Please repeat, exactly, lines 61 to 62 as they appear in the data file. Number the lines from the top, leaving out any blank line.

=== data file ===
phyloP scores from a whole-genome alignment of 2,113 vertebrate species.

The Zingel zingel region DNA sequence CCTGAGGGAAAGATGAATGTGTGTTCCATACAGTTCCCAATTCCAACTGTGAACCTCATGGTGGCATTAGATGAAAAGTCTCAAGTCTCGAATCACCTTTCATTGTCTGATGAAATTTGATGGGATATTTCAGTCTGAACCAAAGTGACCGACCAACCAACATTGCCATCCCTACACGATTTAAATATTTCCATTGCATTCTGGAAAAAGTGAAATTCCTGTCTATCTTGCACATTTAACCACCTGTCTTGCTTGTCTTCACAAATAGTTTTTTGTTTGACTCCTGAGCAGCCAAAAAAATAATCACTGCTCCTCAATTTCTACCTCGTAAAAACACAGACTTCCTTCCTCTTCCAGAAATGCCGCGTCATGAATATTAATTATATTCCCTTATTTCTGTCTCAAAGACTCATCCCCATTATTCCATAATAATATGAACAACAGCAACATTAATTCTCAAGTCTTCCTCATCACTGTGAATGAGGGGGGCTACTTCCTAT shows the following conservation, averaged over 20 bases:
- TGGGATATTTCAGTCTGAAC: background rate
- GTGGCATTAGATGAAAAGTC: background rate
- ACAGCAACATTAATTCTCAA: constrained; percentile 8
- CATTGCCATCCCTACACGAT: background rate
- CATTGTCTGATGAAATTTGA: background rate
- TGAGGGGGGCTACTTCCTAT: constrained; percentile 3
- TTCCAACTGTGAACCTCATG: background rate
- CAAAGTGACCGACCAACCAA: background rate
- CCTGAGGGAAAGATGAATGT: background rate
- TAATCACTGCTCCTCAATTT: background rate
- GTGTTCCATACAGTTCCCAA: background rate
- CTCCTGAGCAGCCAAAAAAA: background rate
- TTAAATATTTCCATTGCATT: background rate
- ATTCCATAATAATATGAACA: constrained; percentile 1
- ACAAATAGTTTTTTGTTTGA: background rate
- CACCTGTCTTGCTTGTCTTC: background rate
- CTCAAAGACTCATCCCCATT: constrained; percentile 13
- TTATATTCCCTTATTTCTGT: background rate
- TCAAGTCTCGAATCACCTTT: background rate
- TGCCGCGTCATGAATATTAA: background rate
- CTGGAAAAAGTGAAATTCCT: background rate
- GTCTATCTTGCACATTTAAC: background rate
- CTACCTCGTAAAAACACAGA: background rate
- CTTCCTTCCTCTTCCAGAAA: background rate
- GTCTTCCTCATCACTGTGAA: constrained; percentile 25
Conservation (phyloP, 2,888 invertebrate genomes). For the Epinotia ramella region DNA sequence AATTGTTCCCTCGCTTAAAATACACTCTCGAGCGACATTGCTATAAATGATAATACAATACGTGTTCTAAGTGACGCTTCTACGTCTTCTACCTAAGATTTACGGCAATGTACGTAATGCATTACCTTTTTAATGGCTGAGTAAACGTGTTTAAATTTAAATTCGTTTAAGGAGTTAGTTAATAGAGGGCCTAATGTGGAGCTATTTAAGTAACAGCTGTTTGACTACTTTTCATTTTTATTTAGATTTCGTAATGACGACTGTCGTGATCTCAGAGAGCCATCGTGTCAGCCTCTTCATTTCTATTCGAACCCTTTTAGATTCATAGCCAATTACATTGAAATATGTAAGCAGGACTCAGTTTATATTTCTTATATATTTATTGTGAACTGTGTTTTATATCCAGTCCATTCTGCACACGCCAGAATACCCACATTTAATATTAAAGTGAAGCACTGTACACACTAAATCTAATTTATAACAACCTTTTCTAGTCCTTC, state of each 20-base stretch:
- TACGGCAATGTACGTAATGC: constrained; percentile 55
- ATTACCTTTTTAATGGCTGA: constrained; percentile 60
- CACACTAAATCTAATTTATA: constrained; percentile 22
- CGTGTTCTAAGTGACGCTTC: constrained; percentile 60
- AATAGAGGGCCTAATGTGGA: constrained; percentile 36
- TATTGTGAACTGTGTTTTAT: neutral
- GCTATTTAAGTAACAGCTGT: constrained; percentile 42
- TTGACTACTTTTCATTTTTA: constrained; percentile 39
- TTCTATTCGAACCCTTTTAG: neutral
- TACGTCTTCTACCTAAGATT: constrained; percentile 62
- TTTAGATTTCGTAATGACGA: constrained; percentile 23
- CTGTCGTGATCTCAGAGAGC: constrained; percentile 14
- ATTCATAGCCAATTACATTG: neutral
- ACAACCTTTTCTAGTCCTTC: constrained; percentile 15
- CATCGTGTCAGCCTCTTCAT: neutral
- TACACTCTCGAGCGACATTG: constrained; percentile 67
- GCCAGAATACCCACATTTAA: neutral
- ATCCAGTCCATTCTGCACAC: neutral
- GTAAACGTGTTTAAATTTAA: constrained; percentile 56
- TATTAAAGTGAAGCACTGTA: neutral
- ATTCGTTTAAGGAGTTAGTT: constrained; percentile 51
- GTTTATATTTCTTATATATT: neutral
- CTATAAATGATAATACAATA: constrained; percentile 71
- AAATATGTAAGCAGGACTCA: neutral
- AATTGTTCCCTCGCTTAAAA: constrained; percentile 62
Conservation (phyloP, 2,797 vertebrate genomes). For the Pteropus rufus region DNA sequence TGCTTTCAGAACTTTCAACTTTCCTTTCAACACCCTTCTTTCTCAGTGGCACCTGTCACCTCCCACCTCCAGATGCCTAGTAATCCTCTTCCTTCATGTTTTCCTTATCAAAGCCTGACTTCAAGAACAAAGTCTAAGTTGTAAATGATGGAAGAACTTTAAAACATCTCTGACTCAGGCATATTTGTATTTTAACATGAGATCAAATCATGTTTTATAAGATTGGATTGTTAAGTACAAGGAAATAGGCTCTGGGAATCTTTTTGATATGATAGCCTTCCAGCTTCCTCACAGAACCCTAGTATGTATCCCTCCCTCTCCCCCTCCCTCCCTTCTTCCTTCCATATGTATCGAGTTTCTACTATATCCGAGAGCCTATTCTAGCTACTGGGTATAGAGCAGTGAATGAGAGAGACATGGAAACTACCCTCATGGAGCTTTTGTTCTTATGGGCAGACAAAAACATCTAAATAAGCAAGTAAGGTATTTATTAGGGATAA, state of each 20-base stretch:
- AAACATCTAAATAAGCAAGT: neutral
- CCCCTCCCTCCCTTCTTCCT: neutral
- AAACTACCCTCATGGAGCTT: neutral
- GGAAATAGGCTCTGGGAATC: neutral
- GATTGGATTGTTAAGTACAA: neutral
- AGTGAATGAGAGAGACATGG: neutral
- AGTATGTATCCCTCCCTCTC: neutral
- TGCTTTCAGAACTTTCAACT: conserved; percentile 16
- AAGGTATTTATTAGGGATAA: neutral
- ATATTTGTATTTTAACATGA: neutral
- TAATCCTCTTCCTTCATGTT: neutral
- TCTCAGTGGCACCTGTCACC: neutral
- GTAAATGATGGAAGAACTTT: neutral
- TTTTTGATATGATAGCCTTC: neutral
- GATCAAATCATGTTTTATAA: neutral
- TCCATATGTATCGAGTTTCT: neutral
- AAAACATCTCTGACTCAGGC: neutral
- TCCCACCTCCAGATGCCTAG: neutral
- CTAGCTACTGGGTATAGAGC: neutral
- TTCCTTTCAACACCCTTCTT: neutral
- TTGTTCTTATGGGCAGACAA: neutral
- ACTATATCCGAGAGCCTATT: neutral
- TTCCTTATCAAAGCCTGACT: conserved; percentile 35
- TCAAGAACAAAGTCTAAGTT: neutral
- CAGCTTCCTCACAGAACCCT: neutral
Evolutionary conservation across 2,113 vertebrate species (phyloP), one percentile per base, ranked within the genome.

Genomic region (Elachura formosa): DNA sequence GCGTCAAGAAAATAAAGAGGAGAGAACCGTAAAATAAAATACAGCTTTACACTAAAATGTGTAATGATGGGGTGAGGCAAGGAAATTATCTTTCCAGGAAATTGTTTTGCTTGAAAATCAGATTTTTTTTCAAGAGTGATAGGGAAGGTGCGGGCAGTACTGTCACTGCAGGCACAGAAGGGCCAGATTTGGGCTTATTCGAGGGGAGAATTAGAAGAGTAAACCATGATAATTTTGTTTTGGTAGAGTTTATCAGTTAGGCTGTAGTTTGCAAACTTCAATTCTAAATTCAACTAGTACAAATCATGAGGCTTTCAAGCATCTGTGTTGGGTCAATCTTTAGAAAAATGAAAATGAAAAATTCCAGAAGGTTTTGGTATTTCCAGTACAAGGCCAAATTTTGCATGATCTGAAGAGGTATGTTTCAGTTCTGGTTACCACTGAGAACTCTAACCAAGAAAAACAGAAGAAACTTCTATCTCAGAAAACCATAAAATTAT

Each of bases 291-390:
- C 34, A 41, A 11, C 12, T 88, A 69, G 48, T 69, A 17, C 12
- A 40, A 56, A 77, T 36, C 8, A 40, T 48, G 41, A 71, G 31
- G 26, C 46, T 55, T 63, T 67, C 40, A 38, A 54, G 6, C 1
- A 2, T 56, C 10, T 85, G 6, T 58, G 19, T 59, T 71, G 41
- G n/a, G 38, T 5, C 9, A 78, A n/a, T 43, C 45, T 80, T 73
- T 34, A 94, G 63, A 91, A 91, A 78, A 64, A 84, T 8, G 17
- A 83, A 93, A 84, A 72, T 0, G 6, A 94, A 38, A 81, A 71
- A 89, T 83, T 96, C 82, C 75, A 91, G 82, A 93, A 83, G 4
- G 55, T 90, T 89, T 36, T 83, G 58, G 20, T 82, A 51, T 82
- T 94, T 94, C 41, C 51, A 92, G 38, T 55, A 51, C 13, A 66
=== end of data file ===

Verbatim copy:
- AGTATGTATCCCTCCCTCTC: neutral
- TGCTTTCAGAACTTTCAACT: conserved; percentile 16